Domestic violence survivors share their stories

  • Published
  • By John Ingle
  • 82nd Training Wing Public Affairs
I had the incredible opportunity recently to interview four beautiful women. They come from different walks of life, but their stories are similar. I'll get to that in a minute.

The first was a 67-year-old that would be considered the quintessential grandmother. The next was a person who, when you looked at her, appeared to be the iconic symbol of a loving mother and wife. The third was a very well-spoken woman with aspirations for success. The last was a proud member of our Air Force.

Four very different women. Four individuals. Four survivors of domestic violence.

Domestic Violence Awareness is observed in October each year, and we typically cover the observation with an article from family advocacy or a proclamation. There's nothing wrong with that, but it doesn't really tell the story.

1.3 million. That number alone doesn't mean anything. However, that number represents the number of domestic violence incidents in one year. That has an impact.

1-in-4. Again, another meaningless statistic that really has no meaning ... until you explain that 1-in-4 women will be involved in a domestic violence situation.

People can read statistics for days on end, but without a story behind them, they lack value.

These four survivors of domestic violence volunteered to share their stories with us, which we will post on our official YouTube site in a four-part series. Click here our first survivor share her story.

Two of the volunteers left their respective relationships just two weeks before our interviews with them. Our Air Force member had been out of her relationship for sometime before she sat down with us. The fourth had left her abusive relationship, incredibly, the night before we interviewed her.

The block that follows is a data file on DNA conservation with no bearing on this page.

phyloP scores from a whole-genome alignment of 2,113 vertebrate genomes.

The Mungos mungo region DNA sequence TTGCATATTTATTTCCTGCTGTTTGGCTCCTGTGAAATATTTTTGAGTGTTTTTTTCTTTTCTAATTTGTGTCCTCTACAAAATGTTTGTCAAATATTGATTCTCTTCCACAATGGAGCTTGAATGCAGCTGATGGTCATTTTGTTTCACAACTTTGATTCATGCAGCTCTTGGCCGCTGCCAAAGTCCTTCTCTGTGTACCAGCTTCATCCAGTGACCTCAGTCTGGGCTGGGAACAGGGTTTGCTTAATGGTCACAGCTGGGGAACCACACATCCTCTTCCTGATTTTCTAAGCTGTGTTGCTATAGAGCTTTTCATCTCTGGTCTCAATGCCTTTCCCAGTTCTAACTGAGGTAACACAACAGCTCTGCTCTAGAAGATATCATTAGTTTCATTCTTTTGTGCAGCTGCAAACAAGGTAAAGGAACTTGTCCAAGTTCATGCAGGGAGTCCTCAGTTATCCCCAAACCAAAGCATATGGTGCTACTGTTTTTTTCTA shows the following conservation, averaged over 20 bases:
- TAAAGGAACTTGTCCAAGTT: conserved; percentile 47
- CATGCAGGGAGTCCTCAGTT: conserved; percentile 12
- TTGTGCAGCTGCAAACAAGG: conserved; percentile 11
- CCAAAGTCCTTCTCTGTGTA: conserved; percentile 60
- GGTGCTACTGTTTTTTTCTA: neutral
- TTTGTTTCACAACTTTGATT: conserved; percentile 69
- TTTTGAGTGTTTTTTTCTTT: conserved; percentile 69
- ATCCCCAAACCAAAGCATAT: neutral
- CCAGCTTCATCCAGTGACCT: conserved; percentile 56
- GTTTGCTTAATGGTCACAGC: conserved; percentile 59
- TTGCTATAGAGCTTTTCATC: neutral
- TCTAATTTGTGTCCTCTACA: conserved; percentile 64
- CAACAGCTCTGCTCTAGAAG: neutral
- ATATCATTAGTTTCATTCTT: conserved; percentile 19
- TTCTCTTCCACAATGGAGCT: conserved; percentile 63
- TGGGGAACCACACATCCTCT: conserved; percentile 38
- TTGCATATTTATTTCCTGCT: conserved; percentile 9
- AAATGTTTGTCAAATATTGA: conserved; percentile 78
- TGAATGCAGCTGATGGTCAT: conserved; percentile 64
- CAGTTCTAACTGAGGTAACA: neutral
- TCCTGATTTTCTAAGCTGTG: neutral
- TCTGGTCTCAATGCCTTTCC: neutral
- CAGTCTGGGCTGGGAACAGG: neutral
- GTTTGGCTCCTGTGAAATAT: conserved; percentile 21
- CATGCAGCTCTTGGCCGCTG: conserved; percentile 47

I don't want to give their stories away in this article, because I want you to hear them tell you about what they endured. But I will tell you that there were common themes in all of them including: normal interaction in the beginning of the relationship; their abuser gradually taking control of every aspect of their lives; limiting their resources; and becoming physically violent.

By producing these videos for Sheppard's official YouTube channel, our hope is that we can educate others that domestic violence is real. Some people might be in that type of relationship and might not even realize it. They've accepted how things are and it has become the norm.

Our four volunteers certainly felt that way at some point. They had no control of their own lives. But they made the decision that the way they were living wasn't much of a life. They decided to make the difficult choice to get out and seek help.

Listen to their stories. For those currently in an abusive relationship, we hope this is encouragement for you to make the tough decision. For those who are not, it is our hope that you take notice of those who may be struggling to make the decision.